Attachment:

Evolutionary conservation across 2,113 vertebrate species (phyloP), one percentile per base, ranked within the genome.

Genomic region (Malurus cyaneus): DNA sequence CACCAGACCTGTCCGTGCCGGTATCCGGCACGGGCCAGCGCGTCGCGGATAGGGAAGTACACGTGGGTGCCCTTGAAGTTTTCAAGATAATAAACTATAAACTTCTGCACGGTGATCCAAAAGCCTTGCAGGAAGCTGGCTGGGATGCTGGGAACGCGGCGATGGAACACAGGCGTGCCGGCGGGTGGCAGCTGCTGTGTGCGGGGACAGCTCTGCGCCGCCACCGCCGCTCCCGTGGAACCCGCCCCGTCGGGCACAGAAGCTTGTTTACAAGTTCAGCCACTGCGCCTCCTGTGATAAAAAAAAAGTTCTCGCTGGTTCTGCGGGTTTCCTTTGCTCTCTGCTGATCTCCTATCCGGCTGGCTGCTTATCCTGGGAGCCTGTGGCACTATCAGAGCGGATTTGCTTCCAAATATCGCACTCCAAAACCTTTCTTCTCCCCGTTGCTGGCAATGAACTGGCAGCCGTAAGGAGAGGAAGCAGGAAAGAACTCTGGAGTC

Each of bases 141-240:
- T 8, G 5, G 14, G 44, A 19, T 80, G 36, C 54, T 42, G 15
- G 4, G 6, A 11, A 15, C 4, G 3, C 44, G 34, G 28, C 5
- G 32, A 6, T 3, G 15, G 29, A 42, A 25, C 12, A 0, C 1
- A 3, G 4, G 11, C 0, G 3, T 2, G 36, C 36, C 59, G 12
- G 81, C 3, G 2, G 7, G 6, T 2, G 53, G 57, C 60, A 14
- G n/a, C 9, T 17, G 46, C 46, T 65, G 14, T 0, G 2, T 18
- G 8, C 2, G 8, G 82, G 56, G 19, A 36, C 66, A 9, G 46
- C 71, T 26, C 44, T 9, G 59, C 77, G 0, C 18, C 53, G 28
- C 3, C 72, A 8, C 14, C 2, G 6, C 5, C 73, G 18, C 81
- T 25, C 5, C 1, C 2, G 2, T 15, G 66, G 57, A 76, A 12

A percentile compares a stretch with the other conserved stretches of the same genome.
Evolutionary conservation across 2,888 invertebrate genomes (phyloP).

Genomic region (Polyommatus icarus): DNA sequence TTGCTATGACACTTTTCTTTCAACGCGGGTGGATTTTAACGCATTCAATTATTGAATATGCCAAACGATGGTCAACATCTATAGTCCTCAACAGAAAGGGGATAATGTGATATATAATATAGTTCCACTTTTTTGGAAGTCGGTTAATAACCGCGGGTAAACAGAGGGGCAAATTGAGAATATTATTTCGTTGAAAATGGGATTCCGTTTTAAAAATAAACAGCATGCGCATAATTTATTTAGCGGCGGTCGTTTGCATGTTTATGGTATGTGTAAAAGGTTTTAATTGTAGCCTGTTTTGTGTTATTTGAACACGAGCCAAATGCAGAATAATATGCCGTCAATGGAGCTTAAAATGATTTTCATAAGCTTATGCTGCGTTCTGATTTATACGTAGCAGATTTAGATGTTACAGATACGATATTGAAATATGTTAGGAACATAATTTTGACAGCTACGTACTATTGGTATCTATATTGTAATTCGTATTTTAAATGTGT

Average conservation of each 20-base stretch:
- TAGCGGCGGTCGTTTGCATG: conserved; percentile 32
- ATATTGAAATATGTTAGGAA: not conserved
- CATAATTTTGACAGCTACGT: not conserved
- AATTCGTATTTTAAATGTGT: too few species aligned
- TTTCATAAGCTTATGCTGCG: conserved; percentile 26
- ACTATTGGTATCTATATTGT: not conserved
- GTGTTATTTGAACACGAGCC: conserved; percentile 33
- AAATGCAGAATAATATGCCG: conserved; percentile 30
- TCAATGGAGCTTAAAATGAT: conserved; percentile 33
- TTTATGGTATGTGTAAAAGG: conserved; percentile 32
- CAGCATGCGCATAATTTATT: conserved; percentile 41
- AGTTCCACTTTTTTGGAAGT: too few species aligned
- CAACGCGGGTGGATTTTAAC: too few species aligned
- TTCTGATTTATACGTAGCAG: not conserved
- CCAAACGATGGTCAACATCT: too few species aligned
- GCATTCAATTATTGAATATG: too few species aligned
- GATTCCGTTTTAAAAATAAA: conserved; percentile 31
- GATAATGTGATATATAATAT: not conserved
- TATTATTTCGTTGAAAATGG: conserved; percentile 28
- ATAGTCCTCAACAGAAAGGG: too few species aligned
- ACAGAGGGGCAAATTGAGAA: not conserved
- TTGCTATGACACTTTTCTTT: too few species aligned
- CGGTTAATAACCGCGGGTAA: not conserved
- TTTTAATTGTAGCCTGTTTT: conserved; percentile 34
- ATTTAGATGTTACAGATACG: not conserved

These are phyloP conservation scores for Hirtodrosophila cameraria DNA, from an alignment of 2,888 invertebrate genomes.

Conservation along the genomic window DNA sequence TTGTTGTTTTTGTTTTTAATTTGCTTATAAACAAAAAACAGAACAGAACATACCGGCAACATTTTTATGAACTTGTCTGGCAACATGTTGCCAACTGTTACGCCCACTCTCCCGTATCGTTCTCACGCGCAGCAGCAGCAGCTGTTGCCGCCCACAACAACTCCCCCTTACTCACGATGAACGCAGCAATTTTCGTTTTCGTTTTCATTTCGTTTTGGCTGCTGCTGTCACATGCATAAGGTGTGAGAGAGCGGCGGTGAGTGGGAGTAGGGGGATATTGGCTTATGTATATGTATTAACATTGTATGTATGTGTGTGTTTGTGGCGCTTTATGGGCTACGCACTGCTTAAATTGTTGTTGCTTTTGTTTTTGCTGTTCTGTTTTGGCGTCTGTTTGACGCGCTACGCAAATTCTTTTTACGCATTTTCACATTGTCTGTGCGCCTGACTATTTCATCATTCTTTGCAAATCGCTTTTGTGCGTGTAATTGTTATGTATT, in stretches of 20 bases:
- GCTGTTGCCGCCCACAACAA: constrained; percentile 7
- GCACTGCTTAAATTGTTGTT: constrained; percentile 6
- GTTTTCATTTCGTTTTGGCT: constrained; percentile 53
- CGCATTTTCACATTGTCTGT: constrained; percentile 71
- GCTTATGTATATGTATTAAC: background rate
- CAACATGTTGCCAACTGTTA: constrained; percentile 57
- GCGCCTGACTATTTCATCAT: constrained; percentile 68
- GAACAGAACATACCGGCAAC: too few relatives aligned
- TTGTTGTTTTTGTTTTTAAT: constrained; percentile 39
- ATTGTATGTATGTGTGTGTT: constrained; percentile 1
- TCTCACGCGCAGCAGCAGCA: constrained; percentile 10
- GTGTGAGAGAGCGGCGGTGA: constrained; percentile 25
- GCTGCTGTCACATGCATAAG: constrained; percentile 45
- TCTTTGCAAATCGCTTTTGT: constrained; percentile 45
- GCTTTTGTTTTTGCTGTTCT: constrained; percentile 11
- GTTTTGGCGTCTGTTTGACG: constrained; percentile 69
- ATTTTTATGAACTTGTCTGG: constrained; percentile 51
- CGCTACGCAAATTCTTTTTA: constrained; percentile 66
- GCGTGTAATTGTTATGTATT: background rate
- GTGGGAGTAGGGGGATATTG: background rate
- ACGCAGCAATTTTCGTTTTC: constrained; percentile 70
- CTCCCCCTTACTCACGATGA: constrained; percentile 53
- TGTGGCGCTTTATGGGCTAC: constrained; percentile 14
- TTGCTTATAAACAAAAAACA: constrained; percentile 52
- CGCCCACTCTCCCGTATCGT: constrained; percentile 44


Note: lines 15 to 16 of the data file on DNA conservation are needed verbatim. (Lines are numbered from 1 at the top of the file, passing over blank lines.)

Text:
Evolutionary conservation across 2,888 invertebrate genomes (phyloP).

Genomic region (Polyommatus icarus): DNA sequence TTGCTATGACACTTTTCTTTCAACGCGGGTGGATTTTAACGCATTCAATTATTGAATATGCCAAACGATGGTCAACATCTATAGTCCTCAACAGAAAGGGGATAATGTGATATATAATATAGTTCCACTTTTTTGGAAGTCGGTTAATAACCGCGGGTAAACAGAGGGGCAAATTGAGAATATTATTTCGTTGAAAATGGGATTCCGTTTTAAAAATAAACAGCATGCGCATAATTTATTTAGCGGCGGTCGTTTGCATGTTTATGGTATGTGTAAAAGGTTTTAATTGTAGCCTGTTTTGTGTTATTTGAACACGAGCCAAATGCAGAATAATATGCCGTCAATGGAGCTTAAAATGATTTTCATAAGCTTATGCTGCGTTCTGATTTATACGTAGCAGATTTAGATGTTACAGATACGATATTGAAATATGTTAGGAACATAATTTTGACAGCTACGTACTATTGGTATCTATATTGTAATTCGTATTTTAAATGTGT